roasting sweet potato
  • Meanwhile melt the butter in a skillet and toast the pecans for a few minutes until they start to turn golden and fragrant. Remove from the heat and let cool, then give them a rough chop. This will give the pecans so much more flavor than if you leave them raw.
  • Add the slightly cooled sweet potatoes to the bowl with the rice, along with the pecans, apple, cranberries, and onions.
    colorful ingredients for a wild rice salad, with maple cider dressing
  • Toss with just enough dressing to moisten but not soak the salad. (Save the extra dressing in case you need to add more later.) Chill the salad until ready to serve.
    tossing a wild rice salad in a glass bowl
  • Transfer to a serving bowl and garnish with feta cheese crumbles.
    wild rice salad in a serving bowl

To make the dressing

  • Whisk the ingredients together. Taste to adjust the seasonings or acidity level.
    making maple cider vinaigrette
The nutritional information for recipes on this site is provided as a courtesy and although theviewfromgreatisland.com tries to provide accurate nutritional information, these figures are only estimates.

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  • Reply
    Chef Potpie (Laurel)
    October 20, 2021 at 4:58 pm

    We enjoyed this salad, and look forward to making your other one with cranberries and nuts! Usually I just toast my pecans in the oven or in a pan without anything else, but toasting them in butter made such a difference that I will do them that way from now on. I used pears instead of apple, which is just a personal preference. Another wonderful recipe, thanks, Sue!

  • Reply
    November 27, 2020 at 6:54 am

    5 stars
    I made this on Thanksgiving (without sweet potatoes or cheese) to eat with leftovers. I couldn’t wait for lunch and had it for breakfast on Black Friday. The combination of textures and flavors were so good. I added leftover chicken (I had chicken instead of turky for Thanksgiving)for additional protein. I will definitely make this throughout the year. And no, the apples did not turn brown – the dressing takes care of that issue.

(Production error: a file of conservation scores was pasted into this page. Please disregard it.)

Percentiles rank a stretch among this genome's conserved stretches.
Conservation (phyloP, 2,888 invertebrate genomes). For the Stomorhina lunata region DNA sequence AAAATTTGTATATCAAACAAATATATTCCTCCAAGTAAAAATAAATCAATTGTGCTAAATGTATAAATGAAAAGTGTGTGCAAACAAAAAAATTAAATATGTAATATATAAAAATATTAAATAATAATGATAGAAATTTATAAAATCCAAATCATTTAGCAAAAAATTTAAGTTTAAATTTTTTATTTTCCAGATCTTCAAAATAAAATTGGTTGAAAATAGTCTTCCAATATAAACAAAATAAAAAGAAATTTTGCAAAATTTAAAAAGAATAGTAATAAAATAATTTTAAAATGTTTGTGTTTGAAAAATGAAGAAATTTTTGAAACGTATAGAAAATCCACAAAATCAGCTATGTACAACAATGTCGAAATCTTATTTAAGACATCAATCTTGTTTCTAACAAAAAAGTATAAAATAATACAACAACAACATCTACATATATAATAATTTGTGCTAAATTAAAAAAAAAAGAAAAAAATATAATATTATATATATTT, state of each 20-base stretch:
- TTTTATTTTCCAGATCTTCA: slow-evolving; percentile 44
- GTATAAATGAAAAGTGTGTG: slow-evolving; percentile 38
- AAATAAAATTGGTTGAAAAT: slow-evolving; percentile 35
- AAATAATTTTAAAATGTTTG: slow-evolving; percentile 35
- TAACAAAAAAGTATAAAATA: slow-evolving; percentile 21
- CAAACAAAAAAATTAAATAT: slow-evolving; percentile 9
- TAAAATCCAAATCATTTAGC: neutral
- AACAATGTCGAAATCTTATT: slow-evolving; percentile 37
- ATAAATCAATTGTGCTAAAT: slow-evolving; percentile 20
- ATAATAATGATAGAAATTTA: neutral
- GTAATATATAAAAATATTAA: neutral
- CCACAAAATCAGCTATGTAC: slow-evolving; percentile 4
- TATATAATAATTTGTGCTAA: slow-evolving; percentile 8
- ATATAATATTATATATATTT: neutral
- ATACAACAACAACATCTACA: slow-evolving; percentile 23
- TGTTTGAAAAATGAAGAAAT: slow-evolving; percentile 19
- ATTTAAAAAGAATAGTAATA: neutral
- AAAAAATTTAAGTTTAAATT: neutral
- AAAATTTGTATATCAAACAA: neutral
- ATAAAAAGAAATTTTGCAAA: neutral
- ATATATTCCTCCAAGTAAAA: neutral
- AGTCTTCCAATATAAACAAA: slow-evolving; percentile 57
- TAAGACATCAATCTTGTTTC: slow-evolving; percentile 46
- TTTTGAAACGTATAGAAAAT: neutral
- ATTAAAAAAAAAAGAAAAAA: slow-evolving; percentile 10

• Reply
    November 10, 2020 at 7:03 pm

    5 stars
    This is sooo dee-lish! I live in northern Minnesota and have ready access to Native hand-parched wild rice vs. cultivated wild rice, and it is perfect for this recipe. The carmelized sweet potatoes are a wonderful way to add them to a salad, and the feta is truly the “icing on the cake!” I’ll kept this recipe to make throughout the year. It’s great for a lunch salad at work.

    • Reply
      November 11, 2020 at 9:08 am

      Thanks Sarah, I would love to try some of your wild rice from Northern Minnesota, I need to visit!

  • Reply
    Jennifer M
    November 9, 2020 at 6:54 pm

    5 stars
    This is a fantastic fall/winter salad. My husband devoured it for dinner (and he is very particular about his salads). There is a fair bit of prep work, but worth the effort. Note: I wouldn’t necessarily use butter to toast pecans next time (I would pop them in the oven for 7 or so minutes), but all in all, the recipe is awesome and I recommend for everyone to try it out.

  • Reply
    November 6, 2020 at 11:05 am

    Looks delish! Do the apples or other fruit choices get brown overnight in the refrigerator or on the table waiting to be served? Thank you!